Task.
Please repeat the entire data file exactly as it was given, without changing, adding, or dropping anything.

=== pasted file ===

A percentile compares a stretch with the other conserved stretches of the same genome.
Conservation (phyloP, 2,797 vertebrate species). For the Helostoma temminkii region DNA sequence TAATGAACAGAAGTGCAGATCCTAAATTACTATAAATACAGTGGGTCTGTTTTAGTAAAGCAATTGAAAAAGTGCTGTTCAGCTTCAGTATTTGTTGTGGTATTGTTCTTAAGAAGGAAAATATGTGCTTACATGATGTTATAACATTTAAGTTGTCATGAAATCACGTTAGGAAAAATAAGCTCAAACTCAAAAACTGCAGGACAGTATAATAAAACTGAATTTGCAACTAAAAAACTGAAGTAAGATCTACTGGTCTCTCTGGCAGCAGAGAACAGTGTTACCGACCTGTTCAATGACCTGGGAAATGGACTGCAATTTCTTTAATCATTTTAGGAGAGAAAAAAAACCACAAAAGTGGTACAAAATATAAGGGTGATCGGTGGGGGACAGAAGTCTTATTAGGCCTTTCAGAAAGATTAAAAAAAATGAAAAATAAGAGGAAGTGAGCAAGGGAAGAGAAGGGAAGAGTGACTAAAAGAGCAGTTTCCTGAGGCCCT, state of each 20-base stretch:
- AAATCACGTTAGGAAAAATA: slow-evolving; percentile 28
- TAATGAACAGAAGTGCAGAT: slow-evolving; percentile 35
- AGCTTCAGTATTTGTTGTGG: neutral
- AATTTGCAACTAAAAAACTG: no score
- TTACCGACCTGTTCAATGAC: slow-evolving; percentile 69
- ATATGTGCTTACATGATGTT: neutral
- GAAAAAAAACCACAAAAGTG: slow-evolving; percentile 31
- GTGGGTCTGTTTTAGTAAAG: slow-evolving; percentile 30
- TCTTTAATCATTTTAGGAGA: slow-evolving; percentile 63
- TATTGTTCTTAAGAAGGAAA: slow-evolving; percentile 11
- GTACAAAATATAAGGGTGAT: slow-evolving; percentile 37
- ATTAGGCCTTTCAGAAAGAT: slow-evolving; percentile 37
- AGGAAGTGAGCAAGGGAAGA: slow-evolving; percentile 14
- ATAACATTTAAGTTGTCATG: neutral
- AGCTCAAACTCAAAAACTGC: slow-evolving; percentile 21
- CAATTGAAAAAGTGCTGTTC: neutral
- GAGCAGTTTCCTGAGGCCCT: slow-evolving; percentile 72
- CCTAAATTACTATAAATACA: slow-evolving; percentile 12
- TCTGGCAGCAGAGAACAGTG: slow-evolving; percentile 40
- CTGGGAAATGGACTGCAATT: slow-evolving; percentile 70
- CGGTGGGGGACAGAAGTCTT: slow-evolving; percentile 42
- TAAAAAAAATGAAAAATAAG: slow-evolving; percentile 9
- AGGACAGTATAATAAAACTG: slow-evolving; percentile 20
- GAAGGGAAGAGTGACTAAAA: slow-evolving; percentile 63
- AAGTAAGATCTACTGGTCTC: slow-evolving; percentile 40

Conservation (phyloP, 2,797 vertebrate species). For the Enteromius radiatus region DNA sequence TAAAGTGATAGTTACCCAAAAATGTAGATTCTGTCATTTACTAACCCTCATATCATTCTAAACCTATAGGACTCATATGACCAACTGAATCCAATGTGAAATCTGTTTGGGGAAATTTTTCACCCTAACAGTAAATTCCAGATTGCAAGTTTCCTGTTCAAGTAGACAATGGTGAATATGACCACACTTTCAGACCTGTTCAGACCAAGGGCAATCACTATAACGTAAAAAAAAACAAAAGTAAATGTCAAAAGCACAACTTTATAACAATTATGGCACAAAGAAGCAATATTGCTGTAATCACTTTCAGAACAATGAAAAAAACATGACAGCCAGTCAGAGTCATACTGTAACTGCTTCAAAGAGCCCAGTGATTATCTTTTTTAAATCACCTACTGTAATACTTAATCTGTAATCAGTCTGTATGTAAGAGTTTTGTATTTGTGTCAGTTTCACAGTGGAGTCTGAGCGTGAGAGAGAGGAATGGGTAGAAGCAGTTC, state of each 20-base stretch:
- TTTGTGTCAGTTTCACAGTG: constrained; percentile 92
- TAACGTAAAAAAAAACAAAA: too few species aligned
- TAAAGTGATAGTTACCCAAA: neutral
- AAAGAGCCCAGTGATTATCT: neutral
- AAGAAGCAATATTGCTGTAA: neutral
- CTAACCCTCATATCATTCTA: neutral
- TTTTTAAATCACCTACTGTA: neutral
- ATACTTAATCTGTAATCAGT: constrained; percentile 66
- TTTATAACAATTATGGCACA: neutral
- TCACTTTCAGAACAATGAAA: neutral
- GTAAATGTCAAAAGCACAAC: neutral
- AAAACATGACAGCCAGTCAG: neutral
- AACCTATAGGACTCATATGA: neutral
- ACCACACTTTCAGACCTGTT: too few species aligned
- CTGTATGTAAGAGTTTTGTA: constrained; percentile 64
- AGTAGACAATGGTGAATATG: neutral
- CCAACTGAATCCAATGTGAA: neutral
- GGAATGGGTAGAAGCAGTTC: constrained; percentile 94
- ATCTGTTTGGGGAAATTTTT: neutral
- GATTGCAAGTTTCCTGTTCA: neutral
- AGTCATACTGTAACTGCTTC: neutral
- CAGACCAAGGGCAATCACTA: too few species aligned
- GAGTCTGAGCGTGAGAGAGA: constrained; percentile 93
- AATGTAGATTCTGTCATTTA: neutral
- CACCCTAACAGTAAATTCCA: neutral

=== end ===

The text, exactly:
A percentile compares a stretch with the other conserved stretches of the same genome.
Conservation (phyloP, 2,797 vertebrate species). For the Helostoma temminkii region DNA sequence TAATGAACAGAAGTGCAGATCCTAAATTACTATAAATACAGTGGGTCTGTTTTAGTAAAGCAATTGAAAAAGTGCTGTTCAGCTTCAGTATTTGTTGTGGTATTGTTCTTAAGAAGGAAAATATGTGCTTACATGATGTTATAACATTTAAGTTGTCATGAAATCACGTTAGGAAAAATAAGCTCAAACTCAAAAACTGCAGGACAGTATAATAAAACTGAATTTGCAACTAAAAAACTGAAGTAAGATCTACTGGTCTCTCTGGCAGCAGAGAACAGTGTTACCGACCTGTTCAATGACCTGGGAAATGGACTGCAATTTCTTTAATCATTTTAGGAGAGAAAAAAAACCACAAAAGTGGTACAAAATATAAGGGTGATCGGTGGGGGACAGAAGTCTTATTAGGCCTTTCAGAAAGATTAAAAAAAATGAAAAATAAGAGGAAGTGAGCAAGGGAAGAGAAGGGAAGAGTGACTAAAAGAGCAGTTTCCTGAGGCCCT, state of each 20-base stretch:
- AAATCACGTTAGGAAAAATA: slow-evolving; percentile 28
- TAATGAACAGAAGTGCAGAT: slow-evolving; percentile 35
- AGCTTCAGTATTTGTTGTGG: neutral
- AATTTGCAACTAAAAAACTG: no score
- TTACCGACCTGTTCAATGAC: slow-evolving; percentile 69
- ATATGTGCTTACATGATGTT: neutral
- GAAAAAAAACCACAAAAGTG: slow-evolving; percentile 31
- GTGGGTCTGTTTTAGTAAAG: slow-evolving; percentile 30
- TCTTTAATCATTTTAGGAGA: slow-evolving; percentile 63
- TATTGTTCTTAAGAAGGAAA: slow-evolving; percentile 11
- GTACAAAATATAAGGGTGAT: slow-evolving; percentile 37
- ATTAGGCCTTTCAGAAAGAT: slow-evolving; percentile 37
- AGGAAGTGAGCAAGGGAAGA: slow-evolving; percentile 14
- ATAACATTTAAGTTGTCATG: neutral
- AGCTCAAACTCAAAAACTGC: slow-evolving; percentile 21
- CAATTGAAAAAGTGCTGTTC: neutral
- GAGCAGTTTCCTGAGGCCCT: slow-evolving; percentile 72
- CCTAAATTACTATAAATACA: slow-evolving; percentile 12
- TCTGGCAGCAGAGAACAGTG: slow-evolving; percentile 40
- CTGGGAAATGGACTGCAATT: slow-evolving; percentile 70
- CGGTGGGGGACAGAAGTCTT: slow-evolving; percentile 42
- TAAAAAAAATGAAAAATAAG: slow-evolving; percentile 9
- AGGACAGTATAATAAAACTG: slow-evolving; percentile 20
- GAAGGGAAGAGTGACTAAAA: slow-evolving; percentile 63
- AAGTAAGATCTACTGGTCTC: slow-evolving; percentile 40

Conservation (phyloP, 2,797 vertebrate species). For the Enteromius radiatus region DNA sequence TAAAGTGATAGTTACCCAAAAATGTAGATTCTGTCATTTACTAACCCTCATATCATTCTAAACCTATAGGACTCATATGACCAACTGAATCCAATGTGAAATCTGTTTGGGGAAATTTTTCACCCTAACAGTAAATTCCAGATTGCAAGTTTCCTGTTCAAGTAGACAATGGTGAATATGACCACACTTTCAGACCTGTTCAGACCAAGGGCAATCACTATAACGTAAAAAAAAACAAAAGTAAATGTCAAAAGCACAACTTTATAACAATTATGGCACAAAGAAGCAATATTGCTGTAATCACTTTCAGAACAATGAAAAAAACATGACAGCCAGTCAGAGTCATACTGTAACTGCTTCAAAGAGCCCAGTGATTATCTTTTTTAAATCACCTACTGTAATACTTAATCTGTAATCAGTCTGTATGTAAGAGTTTTGTATTTGTGTCAGTTTCACAGTGGAGTCTGAGCGTGAGAGAGAGGAATGGGTAGAAGCAGTTC, state of each 20-base stretch:
- TTTGTGTCAGTTTCACAGTG: constrained; percentile 92
- TAACGTAAAAAAAAACAAAA: too few species aligned
- TAAAGTGATAGTTACCCAAA: neutral
- AAAGAGCCCAGTGATTATCT: neutral
- AAGAAGCAATATTGCTGTAA: neutral
- CTAACCCTCATATCATTCTA: neutral
- TTTTTAAATCACCTACTGTA: neutral
- ATACTTAATCTGTAATCAGT: constrained; percentile 66
- TTTATAACAATTATGGCACA: neutral
- TCACTTTCAGAACAATGAAA: neutral
- GTAAATGTCAAAAGCACAAC: neutral
- AAAACATGACAGCCAGTCAG: neutral
- AACCTATAGGACTCATATGA: neutral
- ACCACACTTTCAGACCTGTT: too few species aligned
- CTGTATGTAAGAGTTTTGTA: constrained; percentile 64
- AGTAGACAATGGTGAATATG: neutral
- CCAACTGAATCCAATGTGAA: neutral
- GGAATGGGTAGAAGCAGTTC: constrained; percentile 94
- ATCTGTTTGGGGAAATTTTT: neutral
- GATTGCAAGTTTCCTGTTCA: neutral
- AGTCATACTGTAACTGCTTC: neutral
- CAGACCAAGGGCAATCACTA: too few species aligned
- GAGTCTGAGCGTGAGAGAGA: constrained; percentile 93
- AATGTAGATTCTGTCATTTA: neutral
- CACCCTAACAGTAAATTCCA: neutral